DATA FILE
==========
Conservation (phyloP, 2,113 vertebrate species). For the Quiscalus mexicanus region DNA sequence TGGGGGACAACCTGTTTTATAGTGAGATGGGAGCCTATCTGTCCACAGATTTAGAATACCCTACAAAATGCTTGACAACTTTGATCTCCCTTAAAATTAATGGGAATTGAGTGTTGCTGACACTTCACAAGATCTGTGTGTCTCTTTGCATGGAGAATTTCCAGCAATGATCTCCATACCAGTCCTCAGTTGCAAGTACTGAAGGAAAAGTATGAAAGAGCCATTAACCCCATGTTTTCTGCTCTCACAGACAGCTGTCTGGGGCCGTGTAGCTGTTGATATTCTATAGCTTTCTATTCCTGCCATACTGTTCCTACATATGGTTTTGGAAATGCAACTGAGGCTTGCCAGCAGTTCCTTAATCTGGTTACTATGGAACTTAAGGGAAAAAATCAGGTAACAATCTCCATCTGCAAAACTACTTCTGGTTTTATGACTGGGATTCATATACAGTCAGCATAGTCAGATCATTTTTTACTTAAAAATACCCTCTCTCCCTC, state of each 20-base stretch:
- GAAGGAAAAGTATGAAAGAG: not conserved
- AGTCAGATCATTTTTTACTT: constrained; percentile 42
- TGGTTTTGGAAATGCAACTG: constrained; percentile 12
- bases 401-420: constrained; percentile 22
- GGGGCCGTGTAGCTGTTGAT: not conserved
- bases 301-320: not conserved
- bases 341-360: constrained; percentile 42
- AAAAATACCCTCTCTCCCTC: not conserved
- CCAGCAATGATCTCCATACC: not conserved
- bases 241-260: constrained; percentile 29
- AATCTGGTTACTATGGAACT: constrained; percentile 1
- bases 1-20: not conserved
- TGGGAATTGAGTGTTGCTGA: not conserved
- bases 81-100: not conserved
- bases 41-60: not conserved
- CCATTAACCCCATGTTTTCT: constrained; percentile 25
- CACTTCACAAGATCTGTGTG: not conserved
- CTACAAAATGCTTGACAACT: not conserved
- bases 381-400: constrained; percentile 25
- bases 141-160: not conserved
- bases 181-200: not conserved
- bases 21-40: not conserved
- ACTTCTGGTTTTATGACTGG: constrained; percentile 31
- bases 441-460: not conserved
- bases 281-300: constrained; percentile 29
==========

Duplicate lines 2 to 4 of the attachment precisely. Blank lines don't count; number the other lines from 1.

- GAAGGAAAAGTATGAAAGAG: not conserved
- AGTCAGATCATTTTTTACTT: constrained; percentile 42
- TGGTTTTGGAAATGCAACTG: constrained; percentile 12